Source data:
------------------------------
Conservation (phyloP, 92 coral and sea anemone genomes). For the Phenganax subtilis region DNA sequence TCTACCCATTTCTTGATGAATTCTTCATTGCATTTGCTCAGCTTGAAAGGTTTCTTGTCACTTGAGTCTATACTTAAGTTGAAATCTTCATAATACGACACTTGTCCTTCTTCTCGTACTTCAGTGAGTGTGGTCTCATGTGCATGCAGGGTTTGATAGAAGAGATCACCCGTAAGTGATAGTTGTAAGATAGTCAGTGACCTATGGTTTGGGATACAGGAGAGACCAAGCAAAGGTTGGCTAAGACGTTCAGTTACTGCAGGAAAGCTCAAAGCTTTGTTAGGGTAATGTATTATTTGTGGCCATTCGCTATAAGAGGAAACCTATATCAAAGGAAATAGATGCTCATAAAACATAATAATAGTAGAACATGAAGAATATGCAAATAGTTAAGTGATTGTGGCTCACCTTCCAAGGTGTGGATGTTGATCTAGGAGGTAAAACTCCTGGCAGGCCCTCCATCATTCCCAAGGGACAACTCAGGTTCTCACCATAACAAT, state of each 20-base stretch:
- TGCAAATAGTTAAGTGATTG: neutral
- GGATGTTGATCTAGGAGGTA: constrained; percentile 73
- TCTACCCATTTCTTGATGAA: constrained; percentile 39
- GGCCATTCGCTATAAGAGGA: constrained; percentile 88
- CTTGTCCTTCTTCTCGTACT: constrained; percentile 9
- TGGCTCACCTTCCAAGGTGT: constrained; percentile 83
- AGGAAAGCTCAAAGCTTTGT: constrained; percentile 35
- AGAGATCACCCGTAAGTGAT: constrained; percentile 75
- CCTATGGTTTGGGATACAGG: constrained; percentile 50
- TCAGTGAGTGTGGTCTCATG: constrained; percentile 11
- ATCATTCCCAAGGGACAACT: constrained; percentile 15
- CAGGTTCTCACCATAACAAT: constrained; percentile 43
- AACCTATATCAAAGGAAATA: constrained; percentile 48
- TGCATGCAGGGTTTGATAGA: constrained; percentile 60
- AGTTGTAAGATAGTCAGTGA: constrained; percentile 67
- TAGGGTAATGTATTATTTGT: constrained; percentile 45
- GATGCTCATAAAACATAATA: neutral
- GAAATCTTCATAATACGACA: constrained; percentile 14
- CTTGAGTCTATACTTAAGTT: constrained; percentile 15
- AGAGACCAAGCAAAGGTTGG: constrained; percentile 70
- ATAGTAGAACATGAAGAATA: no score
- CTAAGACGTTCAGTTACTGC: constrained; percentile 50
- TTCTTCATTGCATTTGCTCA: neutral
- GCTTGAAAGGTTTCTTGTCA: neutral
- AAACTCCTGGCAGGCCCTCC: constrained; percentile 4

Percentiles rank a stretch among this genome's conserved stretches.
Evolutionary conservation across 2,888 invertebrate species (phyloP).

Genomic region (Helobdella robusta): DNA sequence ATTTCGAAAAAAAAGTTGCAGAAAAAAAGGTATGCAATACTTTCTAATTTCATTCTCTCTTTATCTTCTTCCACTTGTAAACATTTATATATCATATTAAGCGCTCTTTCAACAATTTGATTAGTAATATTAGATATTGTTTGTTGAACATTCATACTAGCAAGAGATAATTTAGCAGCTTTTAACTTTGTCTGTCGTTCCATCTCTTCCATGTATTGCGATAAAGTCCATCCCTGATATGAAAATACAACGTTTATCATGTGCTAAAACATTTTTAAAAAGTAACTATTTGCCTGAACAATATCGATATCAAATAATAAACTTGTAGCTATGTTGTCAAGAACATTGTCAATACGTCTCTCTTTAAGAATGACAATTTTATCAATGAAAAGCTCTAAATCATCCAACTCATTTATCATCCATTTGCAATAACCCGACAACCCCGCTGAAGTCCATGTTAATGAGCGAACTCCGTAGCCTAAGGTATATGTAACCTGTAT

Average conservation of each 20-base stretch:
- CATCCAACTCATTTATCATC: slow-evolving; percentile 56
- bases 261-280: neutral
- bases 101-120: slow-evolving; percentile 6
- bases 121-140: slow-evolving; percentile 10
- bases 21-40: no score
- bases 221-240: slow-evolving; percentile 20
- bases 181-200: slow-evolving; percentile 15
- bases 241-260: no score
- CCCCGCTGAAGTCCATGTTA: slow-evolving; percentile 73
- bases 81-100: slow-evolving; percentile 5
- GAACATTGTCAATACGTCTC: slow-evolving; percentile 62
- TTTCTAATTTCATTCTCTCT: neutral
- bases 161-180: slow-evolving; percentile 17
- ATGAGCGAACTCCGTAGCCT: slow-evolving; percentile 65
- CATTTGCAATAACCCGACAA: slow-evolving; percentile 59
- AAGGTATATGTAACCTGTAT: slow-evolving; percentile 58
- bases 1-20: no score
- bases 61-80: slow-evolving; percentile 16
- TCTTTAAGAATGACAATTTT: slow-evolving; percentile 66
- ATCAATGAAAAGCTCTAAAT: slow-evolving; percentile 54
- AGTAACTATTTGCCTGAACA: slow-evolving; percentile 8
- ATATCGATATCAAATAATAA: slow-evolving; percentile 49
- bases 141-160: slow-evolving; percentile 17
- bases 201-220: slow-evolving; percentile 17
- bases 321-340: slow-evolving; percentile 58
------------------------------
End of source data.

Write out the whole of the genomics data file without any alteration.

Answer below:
Conservation (phyloP, 92 coral and sea anemone genomes). For the Phenganax subtilis region DNA sequence TCTACCCATTTCTTGATGAATTCTTCATTGCATTTGCTCAGCTTGAAAGGTTTCTTGTCACTTGAGTCTATACTTAAGTTGAAATCTTCATAATACGACACTTGTCCTTCTTCTCGTACTTCAGTGAGTGTGGTCTCATGTGCATGCAGGGTTTGATAGAAGAGATCACCCGTAAGTGATAGTTGTAAGATAGTCAGTGACCTATGGTTTGGGATACAGGAGAGACCAAGCAAAGGTTGGCTAAGACGTTCAGTTACTGCAGGAAAGCTCAAAGCTTTGTTAGGGTAATGTATTATTTGTGGCCATTCGCTATAAGAGGAAACCTATATCAAAGGAAATAGATGCTCATAAAACATAATAATAGTAGAACATGAAGAATATGCAAATAGTTAAGTGATTGTGGCTCACCTTCCAAGGTGTGGATGTTGATCTAGGAGGTAAAACTCCTGGCAGGCCCTCCATCATTCCCAAGGGACAACTCAGGTTCTCACCATAACAAT, state of each 20-base stretch:
- TGCAAATAGTTAAGTGATTG: neutral
- GGATGTTGATCTAGGAGGTA: constrained; percentile 73
- TCTACCCATTTCTTGATGAA: constrained; percentile 39
- GGCCATTCGCTATAAGAGGA: constrained; percentile 88
- CTTGTCCTTCTTCTCGTACT: constrained; percentile 9
- TGGCTCACCTTCCAAGGTGT: constrained; percentile 83
- AGGAAAGCTCAAAGCTTTGT: constrained; percentile 35
- AGAGATCACCCGTAAGTGAT: constrained; percentile 75
- CCTATGGTTTGGGATACAGG: constrained; percentile 50
- TCAGTGAGTGTGGTCTCATG: constrained; percentile 11
- ATCATTCCCAAGGGACAACT: constrained; percentile 15
- CAGGTTCTCACCATAACAAT: constrained; percentile 43
- AACCTATATCAAAGGAAATA: constrained; percentile 48
- TGCATGCAGGGTTTGATAGA: constrained; percentile 60
- AGTTGTAAGATAGTCAGTGA: constrained; percentile 67
- TAGGGTAATGTATTATTTGT: constrained; percentile 45
- GATGCTCATAAAACATAATA: neutral
- GAAATCTTCATAATACGACA: constrained; percentile 14
- CTTGAGTCTATACTTAAGTT: constrained; percentile 15
- AGAGACCAAGCAAAGGTTGG: constrained; percentile 70
- ATAGTAGAACATGAAGAATA: no score
- CTAAGACGTTCAGTTACTGC: constrained; percentile 50
- TTCTTCATTGCATTTGCTCA: neutral
- GCTTGAAAGGTTTCTTGTCA: neutral
- AAACTCCTGGCAGGCCCTCC: constrained; percentile 4

Percentiles rank a stretch among this genome's conserved stretches.
Evolutionary conservation across 2,888 invertebrate species (phyloP).

Genomic region (Helobdella robusta): DNA sequence ATTTCGAAAAAAAAGTTGCAGAAAAAAAGGTATGCAATACTTTCTAATTTCATTCTCTCTTTATCTTCTTCCACTTGTAAACATTTATATATCATATTAAGCGCTCTTTCAACAATTTGATTAGTAATATTAGATATTGTTTGTTGAACATTCATACTAGCAAGAGATAATTTAGCAGCTTTTAACTTTGTCTGTCGTTCCATCTCTTCCATGTATTGCGATAAAGTCCATCCCTGATATGAAAATACAACGTTTATCATGTGCTAAAACATTTTTAAAAAGTAACTATTTGCCTGAACAATATCGATATCAAATAATAAACTTGTAGCTATGTTGTCAAGAACATTGTCAATACGTCTCTCTTTAAGAATGACAATTTTATCAATGAAAAGCTCTAAATCATCCAACTCATTTATCATCCATTTGCAATAACCCGACAACCCCGCTGAAGTCCATGTTAATGAGCGAACTCCGTAGCCTAAGGTATATGTAACCTGTAT

Average conservation of each 20-base stretch:
- CATCCAACTCATTTATCATC: slow-evolving; percentile 56
- bases 261-280: neutral
- bases 101-120: slow-evolving; percentile 6
- bases 121-140: slow-evolving; percentile 10
- bases 21-40: no score
- bases 221-240: slow-evolving; percentile 20
- bases 181-200: slow-evolving; percentile 15
- bases 241-260: no score
- CCCCGCTGAAGTCCATGTTA: slow-evolving; percentile 73
- bases 81-100: slow-evolving; percentile 5
- GAACATTGTCAATACGTCTC: slow-evolving; percentile 62
- TTTCTAATTTCATTCTCTCT: neutral
- bases 161-180: slow-evolving; percentile 17
- ATGAGCGAACTCCGTAGCCT: slow-evolving; percentile 65
- CATTTGCAATAACCCGACAA: slow-evolving; percentile 59
- AAGGTATATGTAACCTGTAT: slow-evolving; percentile 58
- bases 1-20: no score
- bases 61-80: slow-evolving; percentile 16
- TCTTTAAGAATGACAATTTT: slow-evolving; percentile 66
- ATCAATGAAAAGCTCTAAAT: slow-evolving; percentile 54
- AGTAACTATTTGCCTGAACA: slow-evolving; percentile 8
- ATATCGATATCAAATAATAA: slow-evolving; percentile 49
- bases 141-160: slow-evolving; percentile 17
- bases 201-220: slow-evolving; percentile 17
- bases 321-340: slow-evolving; percentile 58